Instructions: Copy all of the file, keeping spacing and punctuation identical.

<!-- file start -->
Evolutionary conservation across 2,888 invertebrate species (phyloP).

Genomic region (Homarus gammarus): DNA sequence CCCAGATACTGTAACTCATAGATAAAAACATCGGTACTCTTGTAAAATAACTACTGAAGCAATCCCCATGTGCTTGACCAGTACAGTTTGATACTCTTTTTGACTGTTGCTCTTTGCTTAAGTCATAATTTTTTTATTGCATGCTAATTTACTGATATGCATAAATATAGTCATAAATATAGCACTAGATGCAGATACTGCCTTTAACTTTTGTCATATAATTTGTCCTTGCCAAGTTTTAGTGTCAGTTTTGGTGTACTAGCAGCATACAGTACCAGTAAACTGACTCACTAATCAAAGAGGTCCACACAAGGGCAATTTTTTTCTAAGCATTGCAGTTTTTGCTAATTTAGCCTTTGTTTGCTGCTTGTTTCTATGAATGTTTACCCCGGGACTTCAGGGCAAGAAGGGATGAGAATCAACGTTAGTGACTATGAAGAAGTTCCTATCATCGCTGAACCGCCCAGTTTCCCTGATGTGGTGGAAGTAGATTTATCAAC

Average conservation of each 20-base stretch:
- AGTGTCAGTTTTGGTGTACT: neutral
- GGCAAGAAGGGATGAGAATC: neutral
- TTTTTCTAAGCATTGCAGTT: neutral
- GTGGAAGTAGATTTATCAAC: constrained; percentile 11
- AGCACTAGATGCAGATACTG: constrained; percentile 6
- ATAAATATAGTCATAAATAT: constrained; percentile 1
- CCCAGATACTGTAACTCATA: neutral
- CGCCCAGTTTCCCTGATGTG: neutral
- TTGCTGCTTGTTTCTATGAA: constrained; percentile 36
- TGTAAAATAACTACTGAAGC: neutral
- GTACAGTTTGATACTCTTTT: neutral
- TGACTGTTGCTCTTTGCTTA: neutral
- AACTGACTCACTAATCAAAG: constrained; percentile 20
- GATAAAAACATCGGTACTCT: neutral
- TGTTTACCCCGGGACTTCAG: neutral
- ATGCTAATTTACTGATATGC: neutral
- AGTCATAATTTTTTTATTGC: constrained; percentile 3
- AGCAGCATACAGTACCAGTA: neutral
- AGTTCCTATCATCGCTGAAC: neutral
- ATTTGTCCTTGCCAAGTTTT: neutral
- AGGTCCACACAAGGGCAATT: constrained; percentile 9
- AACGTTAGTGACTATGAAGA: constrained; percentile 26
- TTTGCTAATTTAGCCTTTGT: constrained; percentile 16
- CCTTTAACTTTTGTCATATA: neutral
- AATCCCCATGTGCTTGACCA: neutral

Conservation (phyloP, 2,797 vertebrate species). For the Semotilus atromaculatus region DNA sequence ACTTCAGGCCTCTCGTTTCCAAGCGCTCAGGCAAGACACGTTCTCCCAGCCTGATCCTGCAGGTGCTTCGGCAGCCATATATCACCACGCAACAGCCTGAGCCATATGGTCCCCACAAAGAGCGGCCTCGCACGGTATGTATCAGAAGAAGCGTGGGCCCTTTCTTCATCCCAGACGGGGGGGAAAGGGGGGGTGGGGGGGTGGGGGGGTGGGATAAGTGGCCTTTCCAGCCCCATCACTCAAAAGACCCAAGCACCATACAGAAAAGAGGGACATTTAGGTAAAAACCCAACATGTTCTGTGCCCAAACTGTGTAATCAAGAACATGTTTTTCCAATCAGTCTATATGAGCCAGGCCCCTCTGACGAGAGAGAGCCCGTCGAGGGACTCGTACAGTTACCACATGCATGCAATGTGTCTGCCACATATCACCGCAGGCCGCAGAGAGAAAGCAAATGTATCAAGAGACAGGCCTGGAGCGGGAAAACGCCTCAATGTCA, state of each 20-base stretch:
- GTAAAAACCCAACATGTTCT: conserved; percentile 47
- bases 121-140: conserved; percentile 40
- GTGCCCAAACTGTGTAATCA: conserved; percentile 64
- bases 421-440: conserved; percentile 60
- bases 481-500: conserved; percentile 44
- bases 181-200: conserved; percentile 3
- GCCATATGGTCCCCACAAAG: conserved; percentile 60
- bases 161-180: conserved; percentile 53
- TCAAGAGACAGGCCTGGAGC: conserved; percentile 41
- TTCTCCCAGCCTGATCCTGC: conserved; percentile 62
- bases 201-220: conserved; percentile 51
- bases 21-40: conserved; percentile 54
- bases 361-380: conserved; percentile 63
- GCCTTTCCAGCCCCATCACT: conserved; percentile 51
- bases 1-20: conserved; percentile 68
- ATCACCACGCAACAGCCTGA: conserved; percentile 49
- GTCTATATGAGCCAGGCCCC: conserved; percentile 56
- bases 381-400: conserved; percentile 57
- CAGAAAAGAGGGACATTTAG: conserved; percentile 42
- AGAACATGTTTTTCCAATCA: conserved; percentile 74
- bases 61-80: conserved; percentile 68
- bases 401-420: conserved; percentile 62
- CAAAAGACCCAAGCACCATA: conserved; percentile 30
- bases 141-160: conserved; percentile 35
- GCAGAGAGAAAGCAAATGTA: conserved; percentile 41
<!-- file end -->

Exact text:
Evolutionary conservation across 2,888 invertebrate species (phyloP).

Genomic region (Homarus gammarus): DNA sequence CCCAGATACTGTAACTCATAGATAAAAACATCGGTACTCTTGTAAAATAACTACTGAAGCAATCCCCATGTGCTTGACCAGTACAGTTTGATACTCTTTTTGACTGTTGCTCTTTGCTTAAGTCATAATTTTTTTATTGCATGCTAATTTACTGATATGCATAAATATAGTCATAAATATAGCACTAGATGCAGATACTGCCTTTAACTTTTGTCATATAATTTGTCCTTGCCAAGTTTTAGTGTCAGTTTTGGTGTACTAGCAGCATACAGTACCAGTAAACTGACTCACTAATCAAAGAGGTCCACACAAGGGCAATTTTTTTCTAAGCATTGCAGTTTTTGCTAATTTAGCCTTTGTTTGCTGCTTGTTTCTATGAATGTTTACCCCGGGACTTCAGGGCAAGAAGGGATGAGAATCAACGTTAGTGACTATGAAGAAGTTCCTATCATCGCTGAACCGCCCAGTTTCCCTGATGTGGTGGAAGTAGATTTATCAAC

Average conservation of each 20-base stretch:
- AGTGTCAGTTTTGGTGTACT: neutral
- GGCAAGAAGGGATGAGAATC: neutral
- TTTTTCTAAGCATTGCAGTT: neutral
- GTGGAAGTAGATTTATCAAC: constrained; percentile 11
- AGCACTAGATGCAGATACTG: constrained; percentile 6
- ATAAATATAGTCATAAATAT: constrained; percentile 1
- CCCAGATACTGTAACTCATA: neutral
- CGCCCAGTTTCCCTGATGTG: neutral
- TTGCTGCTTGTTTCTATGAA: constrained; percentile 36
- TGTAAAATAACTACTGAAGC: neutral
- GTACAGTTTGATACTCTTTT: neutral
- TGACTGTTGCTCTTTGCTTA: neutral
- AACTGACTCACTAATCAAAG: constrained; percentile 20
- GATAAAAACATCGGTACTCT: neutral
- TGTTTACCCCGGGACTTCAG: neutral
- ATGCTAATTTACTGATATGC: neutral
- AGTCATAATTTTTTTATTGC: constrained; percentile 3
- AGCAGCATACAGTACCAGTA: neutral
- AGTTCCTATCATCGCTGAAC: neutral
- ATTTGTCCTTGCCAAGTTTT: neutral
- AGGTCCACACAAGGGCAATT: constrained; percentile 9
- AACGTTAGTGACTATGAAGA: constrained; percentile 26
- TTTGCTAATTTAGCCTTTGT: constrained; percentile 16
- CCTTTAACTTTTGTCATATA: neutral
- AATCCCCATGTGCTTGACCA: neutral

Conservation (phyloP, 2,797 vertebrate species). For the Semotilus atromaculatus region DNA sequence ACTTCAGGCCTCTCGTTTCCAAGCGCTCAGGCAAGACACGTTCTCCCAGCCTGATCCTGCAGGTGCTTCGGCAGCCATATATCACCACGCAACAGCCTGAGCCATATGGTCCCCACAAAGAGCGGCCTCGCACGGTATGTATCAGAAGAAGCGTGGGCCCTTTCTTCATCCCAGACGGGGGGGAAAGGGGGGGTGGGGGGGTGGGGGGGTGGGATAAGTGGCCTTTCCAGCCCCATCACTCAAAAGACCCAAGCACCATACAGAAAAGAGGGACATTTAGGTAAAAACCCAACATGTTCTGTGCCCAAACTGTGTAATCAAGAACATGTTTTTCCAATCAGTCTATATGAGCCAGGCCCCTCTGACGAGAGAGAGCCCGTCGAGGGACTCGTACAGTTACCACATGCATGCAATGTGTCTGCCACATATCACCGCAGGCCGCAGAGAGAAAGCAAATGTATCAAGAGACAGGCCTGGAGCGGGAAAACGCCTCAATGTCA, state of each 20-base stretch:
- GTAAAAACCCAACATGTTCT: conserved; percentile 47
- bases 121-140: conserved; percentile 40
- GTGCCCAAACTGTGTAATCA: conserved; percentile 64
- bases 421-440: conserved; percentile 60
- bases 481-500: conserved; percentile 44
- bases 181-200: conserved; percentile 3
- GCCATATGGTCCCCACAAAG: conserved; percentile 60
- bases 161-180: conserved; percentile 53
- TCAAGAGACAGGCCTGGAGC: conserved; percentile 41
- TTCTCCCAGCCTGATCCTGC: conserved; percentile 62
- bases 201-220: conserved; percentile 51
- bases 21-40: conserved; percentile 54
- bases 361-380: conserved; percentile 63
- GCCTTTCCAGCCCCATCACT: conserved; percentile 51
- bases 1-20: conserved; percentile 68
- ATCACCACGCAACAGCCTGA: conserved; percentile 49
- GTCTATATGAGCCAGGCCCC: conserved; percentile 56
- bases 381-400: conserved; percentile 57
- CAGAAAAGAGGGACATTTAG: conserved; percentile 42
- AGAACATGTTTTTCCAATCA: conserved; percentile 74
- bases 61-80: conserved; percentile 68
- bases 401-420: conserved; percentile 62
- CAAAAGACCCAAGCACCATA: conserved; percentile 30
- bases 141-160: conserved; percentile 35
- GCAGAGAGAAAGCAAATGTA: conserved; percentile 41